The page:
"One morning a number of my toddlers crowded around the mirror, smiling and laughing as they saw each other’s reflections. At one point they seemed to share a moment of total connection, which sparked exuberant laughter and dancing around in a circle...," writes Deb Curtis in her popular book, Really Seeing Children.
"Research shows that children laugh approximately 200 times a day, whereas adults laugh only 15-18 times. People who laugh more are healthier, experience less stress, are less likely to be depressed, and may even have an increased resistance to illness or physical problems. The children seem to be on to something that we adults have lost...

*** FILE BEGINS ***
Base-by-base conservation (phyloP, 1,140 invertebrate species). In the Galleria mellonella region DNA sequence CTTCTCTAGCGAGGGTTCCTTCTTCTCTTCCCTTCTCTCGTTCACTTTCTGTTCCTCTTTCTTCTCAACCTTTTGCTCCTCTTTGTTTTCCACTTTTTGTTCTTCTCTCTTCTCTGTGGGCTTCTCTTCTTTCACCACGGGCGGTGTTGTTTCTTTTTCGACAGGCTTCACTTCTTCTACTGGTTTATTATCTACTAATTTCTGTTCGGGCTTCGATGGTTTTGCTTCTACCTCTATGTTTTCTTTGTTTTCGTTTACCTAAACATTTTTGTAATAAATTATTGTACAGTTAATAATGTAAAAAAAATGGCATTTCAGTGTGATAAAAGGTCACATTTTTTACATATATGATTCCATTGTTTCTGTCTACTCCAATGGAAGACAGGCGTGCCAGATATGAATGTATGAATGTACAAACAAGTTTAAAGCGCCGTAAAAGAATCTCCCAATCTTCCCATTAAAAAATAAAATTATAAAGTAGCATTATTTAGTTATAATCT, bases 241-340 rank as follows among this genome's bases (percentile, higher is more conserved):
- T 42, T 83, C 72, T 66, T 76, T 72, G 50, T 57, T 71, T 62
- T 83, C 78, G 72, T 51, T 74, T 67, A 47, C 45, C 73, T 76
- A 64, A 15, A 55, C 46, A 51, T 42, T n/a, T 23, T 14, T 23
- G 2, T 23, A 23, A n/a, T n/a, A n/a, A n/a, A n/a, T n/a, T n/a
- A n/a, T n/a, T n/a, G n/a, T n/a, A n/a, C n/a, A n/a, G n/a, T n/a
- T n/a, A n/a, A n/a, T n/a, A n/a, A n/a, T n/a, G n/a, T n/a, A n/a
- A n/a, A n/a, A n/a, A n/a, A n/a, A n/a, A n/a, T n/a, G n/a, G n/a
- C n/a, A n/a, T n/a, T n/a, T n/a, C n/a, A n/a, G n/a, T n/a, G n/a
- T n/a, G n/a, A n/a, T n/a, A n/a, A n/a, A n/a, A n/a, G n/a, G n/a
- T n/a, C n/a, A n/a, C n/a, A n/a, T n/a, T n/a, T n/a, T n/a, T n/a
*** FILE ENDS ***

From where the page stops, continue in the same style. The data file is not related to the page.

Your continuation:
"My observations of children support the research that shows that laughter is less about humor and more about creating social connections, where people build feelings of camaraderie and pay close attention to each other."
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"Really Seeing Children shifts the perspective of observing children from a dull, burdensome activity that’s done to meet assessment requirements to a delightful, invigorating, thought-provoking experience where educators can’t wait to document and share the stories of amazing children. This book expands the early education field’s view of the value of the everyday moments in children’s lives and refines adults’ abilities to see the development that occurs in children’s play, relationships, and their environment."
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